[PD] Pd "monosymphonia"

Andrew Faraday jbturgid at hotmail.com
Tue Jun 28 00:01:54 CEST 2011

[range] is one of those objects I don't strictly need, but use for screen real-estate and speedy coding. It is cheating a little, mind.
All the generated notes are kept, so they do have to be stored somewhere, I do realize that this could be a single, expanding array. 
And yes, I did mostly share this because I felt it was quite an interesting bit of generative work... Now I just need somewhere to exhibit it. 

> Date: Mon, 27 Jun 2011 07:50:43 +0100
> From: padawan12 at obiwannabe.co.uk
> To: pd-list at iem.at
> Subject: Re: [PD] Pd "monosymphonia"
> Hi Andrew,
> That was very interesting to listen to to. Thanks
> for sharing it. 
> A couple of thoughts, though I may be missing
> some important point; since you only keep a scope 
> of the last 3 notes you could use float boxes
> instead of creating tables on the fly. Also, 
> the concept seems to be a base N counter, so
> approaching this starting with an up-down counter
> might simplify it.
> Also [range] seems to be missing for me but easily
> fixed with a multiply and an add.
> best
> andy.
> On Sun, 26 Jun 2011 00:32:27 +0100
> Andrew Faraday <jbturgid at hotmail.com> wrote:
> > 
> > Hey Pders
> > I've been messing with the idea of combining dynamic patching and generative music. And after a few hours of work I've come up with a patch (attached) which uses some rules to build a randomly generated piece of music who's result I'm rather fond of. 
> > On opening the patch, a 4-number array is generated, with a choice of 1 single note to choose from. It's played by a simple sine oscillator, then a second iteration generates a second array, choosing from 2 notes (adding one a semitone above), plays the two arrays in order, then generates a third, with 3 notes to choose from, and so on. 
> > As the piece progresses, the choice of notes playing through a sequence that's always a low drone, expanding out to a more tangible mid-range, usually coming up with melodic fragments, and then starting to use some higher-pitched sounds. And all the time the feedback on a delay unit on the output, of the system.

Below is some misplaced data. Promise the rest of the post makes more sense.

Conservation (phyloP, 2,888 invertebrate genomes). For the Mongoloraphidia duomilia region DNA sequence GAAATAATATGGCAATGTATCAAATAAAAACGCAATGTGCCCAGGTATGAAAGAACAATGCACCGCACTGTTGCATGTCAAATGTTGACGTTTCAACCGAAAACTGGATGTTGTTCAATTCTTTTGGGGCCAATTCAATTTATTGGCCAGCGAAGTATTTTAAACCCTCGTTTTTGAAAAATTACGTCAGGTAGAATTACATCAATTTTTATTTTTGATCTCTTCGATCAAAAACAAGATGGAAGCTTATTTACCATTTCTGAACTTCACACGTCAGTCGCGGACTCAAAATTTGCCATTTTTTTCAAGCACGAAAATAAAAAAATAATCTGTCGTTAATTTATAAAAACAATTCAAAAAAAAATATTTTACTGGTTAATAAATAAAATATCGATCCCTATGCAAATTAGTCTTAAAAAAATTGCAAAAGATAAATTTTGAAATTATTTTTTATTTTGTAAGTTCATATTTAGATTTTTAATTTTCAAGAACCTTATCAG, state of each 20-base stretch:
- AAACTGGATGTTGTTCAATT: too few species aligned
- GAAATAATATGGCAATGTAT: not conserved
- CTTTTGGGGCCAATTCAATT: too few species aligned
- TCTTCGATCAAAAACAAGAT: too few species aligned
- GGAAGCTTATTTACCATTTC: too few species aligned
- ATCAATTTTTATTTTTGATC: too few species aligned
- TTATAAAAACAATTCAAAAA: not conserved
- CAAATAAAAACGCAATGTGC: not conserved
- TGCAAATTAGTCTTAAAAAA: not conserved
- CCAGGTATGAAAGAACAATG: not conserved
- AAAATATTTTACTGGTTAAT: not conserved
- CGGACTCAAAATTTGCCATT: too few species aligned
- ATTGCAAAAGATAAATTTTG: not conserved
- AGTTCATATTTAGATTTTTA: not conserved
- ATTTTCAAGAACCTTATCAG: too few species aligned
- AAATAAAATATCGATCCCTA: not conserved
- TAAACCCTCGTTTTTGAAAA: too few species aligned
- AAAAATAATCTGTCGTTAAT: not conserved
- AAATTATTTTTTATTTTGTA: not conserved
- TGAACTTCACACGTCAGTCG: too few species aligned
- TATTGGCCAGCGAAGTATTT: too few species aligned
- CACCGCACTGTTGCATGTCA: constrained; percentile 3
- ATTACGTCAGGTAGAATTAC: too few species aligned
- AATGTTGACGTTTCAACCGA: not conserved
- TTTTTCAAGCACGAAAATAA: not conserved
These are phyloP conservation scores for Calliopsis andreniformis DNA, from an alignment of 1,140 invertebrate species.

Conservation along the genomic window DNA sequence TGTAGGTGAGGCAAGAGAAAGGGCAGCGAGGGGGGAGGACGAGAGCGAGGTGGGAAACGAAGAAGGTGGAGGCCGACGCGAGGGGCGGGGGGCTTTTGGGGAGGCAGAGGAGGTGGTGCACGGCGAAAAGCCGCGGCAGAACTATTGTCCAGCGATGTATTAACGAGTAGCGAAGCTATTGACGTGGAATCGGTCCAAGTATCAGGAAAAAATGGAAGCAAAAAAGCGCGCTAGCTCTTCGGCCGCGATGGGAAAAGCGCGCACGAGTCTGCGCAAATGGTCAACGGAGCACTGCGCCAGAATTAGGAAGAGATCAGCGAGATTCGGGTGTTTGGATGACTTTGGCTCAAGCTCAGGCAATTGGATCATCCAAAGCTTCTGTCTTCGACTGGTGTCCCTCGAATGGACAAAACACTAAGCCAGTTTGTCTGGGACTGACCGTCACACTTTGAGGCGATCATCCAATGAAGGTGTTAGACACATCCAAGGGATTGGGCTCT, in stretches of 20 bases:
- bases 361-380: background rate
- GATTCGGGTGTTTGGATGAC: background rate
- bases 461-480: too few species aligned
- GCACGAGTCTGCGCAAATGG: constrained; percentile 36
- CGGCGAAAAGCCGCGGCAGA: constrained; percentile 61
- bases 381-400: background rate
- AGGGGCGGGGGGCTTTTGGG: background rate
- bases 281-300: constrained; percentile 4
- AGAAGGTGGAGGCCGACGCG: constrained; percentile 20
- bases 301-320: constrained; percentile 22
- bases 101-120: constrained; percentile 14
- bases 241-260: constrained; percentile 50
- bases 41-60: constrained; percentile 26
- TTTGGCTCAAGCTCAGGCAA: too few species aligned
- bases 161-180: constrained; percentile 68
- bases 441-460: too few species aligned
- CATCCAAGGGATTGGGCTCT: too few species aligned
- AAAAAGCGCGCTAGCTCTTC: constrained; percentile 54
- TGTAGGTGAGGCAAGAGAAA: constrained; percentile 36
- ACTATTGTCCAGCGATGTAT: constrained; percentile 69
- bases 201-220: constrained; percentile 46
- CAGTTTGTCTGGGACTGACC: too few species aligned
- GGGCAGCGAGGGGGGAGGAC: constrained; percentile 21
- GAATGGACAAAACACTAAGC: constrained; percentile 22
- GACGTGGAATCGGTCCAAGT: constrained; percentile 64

> > When the range of notes reaches 127, the feedback jumps from 60% to 90%, changing the mood of the piece significantly, building to a harsh climax, each frequency range of notes lasting into the next and gains more significance. Like the perceived voices vying for position. 
> > Eventually, when a note above midi 127 is played, the synth stops, and the delay tail gradually fades out. 
> > I've found this to be an unusually structured and dramatic piece of generative patching. Initially a low drone, which pushes out and explores into melodies, building ideas, and being repeatedly pushed back to it's initial form. Then building into a repeating and expanding set of phases. getting louder and busier. Then a change brings this to a head, and signifies to the audience that the piece could end on any phase, building excitment to an inevitable but always unexpected end. 
> > 
> > 
> > Sorry, I've written quite a lot about this, but I thought the PD list might be interested... If anyone could spare about 15 minutes to listen to the patch in action, I'd love to hear what you think of the artistic result.
> > 
> > Thanks in advance.
> > Andrew 
> > P.S. I do realize that I could clean this up a great deal. The addition of [table] objects could just as easily be a single expanding array, I could hide modules away in sub patches and the sliders used for visualization could be more efficiently done with gem.  		 	   		  
> -- 
> Andy Farnell <padawan12 at obiwannabe.co.uk>
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